Two of the other works on this quadruple bill are by Martin Lawrance, the company’s associate choreographer. Lawrance had over 25 works created on him during his twelve years as an Alston dancer and so the stylistic similarity between his movement language and that of his mentor is inherent. But, the overall flavour of his work is very different. Lawrance’s Madcap closed the show as it had done in a different quadruple bill at its 2012 premiere. Like Alston, Lawrance’s choreographic inspiration is driven by the music and Madcap is effectively split into two connected works: the first being set on seven dancers, performing to Julia Wolfe’s Lick; and the second being a brooding duet to the same composer’s Believing. Both pieces were made for the US-based, minimalist, classical/funk crossover group, Bang on a Can All-Stars. It was good to see Wayne Parsons back among the Alston dancers for the Lick section while the current pair of Alston All-Stars, Liam Riddick and Nancy Nerantzi smouldered through the closing sensual duet.

Earlier – closing the first act – we had witnessed the London premiere of Lawrance’s Burning , an ardent examination of Liszt’s love life (danced to the composer’s Dante Sonata, a hook that has reeled in other choreographers, notably Frederick Ashton). Amit Yahav’s live onstage pianism brought a fascinating additional dimension to the spectacle, beautifully interpreted in sensitively expressed choreography, in which Riddick (as Liszt) and Nerantzi (as his married aristocratic lover, Marie D’Agoult) excelled.

The programme had opened with a glorious example of Alston’s own intuitive transposition of music into dance with the London premiere of Rejoice in the Lamb, the partnership recognised through dancers sharing the stage with the choir from Montclair State University and organist, Vincent Carr. Alston has significant prior success in interpreting Benjamin Britten’s work and this expert knowledge is put to even greater effect in his treatment of Britten’s choral setting for Christopher’s Smart’s quirky 18th century poem. There is a rich, expansive eloquence in his choreography and direction that pulls all the many influences into a vivid, delicate and enchanting tapestry. This is dance expressed as an exquisite aesthetic that is as much a masterpiece of visual art as it is of music and dance theatre.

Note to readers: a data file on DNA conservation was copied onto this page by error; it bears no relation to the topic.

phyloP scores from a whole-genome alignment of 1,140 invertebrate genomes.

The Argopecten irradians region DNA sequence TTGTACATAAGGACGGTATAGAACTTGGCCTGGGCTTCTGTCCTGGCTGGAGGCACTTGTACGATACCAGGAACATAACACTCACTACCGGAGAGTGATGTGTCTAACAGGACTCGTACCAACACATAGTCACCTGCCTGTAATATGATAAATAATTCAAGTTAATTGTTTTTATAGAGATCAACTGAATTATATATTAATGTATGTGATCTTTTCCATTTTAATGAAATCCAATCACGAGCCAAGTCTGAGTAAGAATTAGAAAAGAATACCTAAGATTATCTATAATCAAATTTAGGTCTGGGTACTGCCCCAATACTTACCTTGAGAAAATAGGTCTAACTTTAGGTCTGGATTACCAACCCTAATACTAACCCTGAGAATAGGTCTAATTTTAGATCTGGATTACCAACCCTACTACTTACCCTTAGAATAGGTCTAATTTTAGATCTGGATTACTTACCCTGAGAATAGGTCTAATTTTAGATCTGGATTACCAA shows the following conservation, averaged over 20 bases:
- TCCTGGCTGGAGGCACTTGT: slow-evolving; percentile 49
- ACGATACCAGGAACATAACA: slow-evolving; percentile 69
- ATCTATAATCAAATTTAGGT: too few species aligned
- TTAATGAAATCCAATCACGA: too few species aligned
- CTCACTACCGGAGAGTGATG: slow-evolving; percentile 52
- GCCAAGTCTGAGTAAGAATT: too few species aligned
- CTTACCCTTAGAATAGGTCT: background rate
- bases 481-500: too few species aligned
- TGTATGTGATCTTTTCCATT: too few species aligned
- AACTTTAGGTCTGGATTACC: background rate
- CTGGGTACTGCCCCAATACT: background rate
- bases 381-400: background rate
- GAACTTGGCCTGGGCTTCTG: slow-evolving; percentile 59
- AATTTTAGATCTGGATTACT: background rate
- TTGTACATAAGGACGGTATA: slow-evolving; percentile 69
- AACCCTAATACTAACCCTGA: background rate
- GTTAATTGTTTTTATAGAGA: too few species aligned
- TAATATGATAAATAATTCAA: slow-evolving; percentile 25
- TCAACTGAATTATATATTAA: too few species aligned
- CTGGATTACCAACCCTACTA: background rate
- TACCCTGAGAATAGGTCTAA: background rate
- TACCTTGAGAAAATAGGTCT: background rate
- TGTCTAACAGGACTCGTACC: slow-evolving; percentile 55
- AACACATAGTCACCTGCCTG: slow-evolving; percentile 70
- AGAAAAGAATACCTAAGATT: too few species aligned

Alston may have chosen to celebrate the 20th anniversary of his company by looking to the future in showcasing the talents of both his heir apparent and a new, young choreographer, fresh from graduation, but on the evidence of Rejoice in the Lamb the quality of output from his own ever-enquiring mind continues to soar. Long may we rejoice in this high luminary of British dance!

Richard Alston Dance Company are now touring the UK, returning to London with four performances at The Place in June
www.richardalstondance.com

Main photo: Marianna Krempeniou, Nancy Nerantzi & Elly Braund in Rejoice in the Lamb by Pari Naderi



Graham Watts is a freelance dance writer and critic. He writes for Dancing Times, Dance Europe, Shinshokan Dance Magazine in Japan, Londondance.com, Dancetabs.com and other magazines and websites in Europe and the USA. He is Chairman of the Dance Section of the Critics’ Circle and of the National Dance Awards in the UK. Find him on Twitter @GWDanceWriter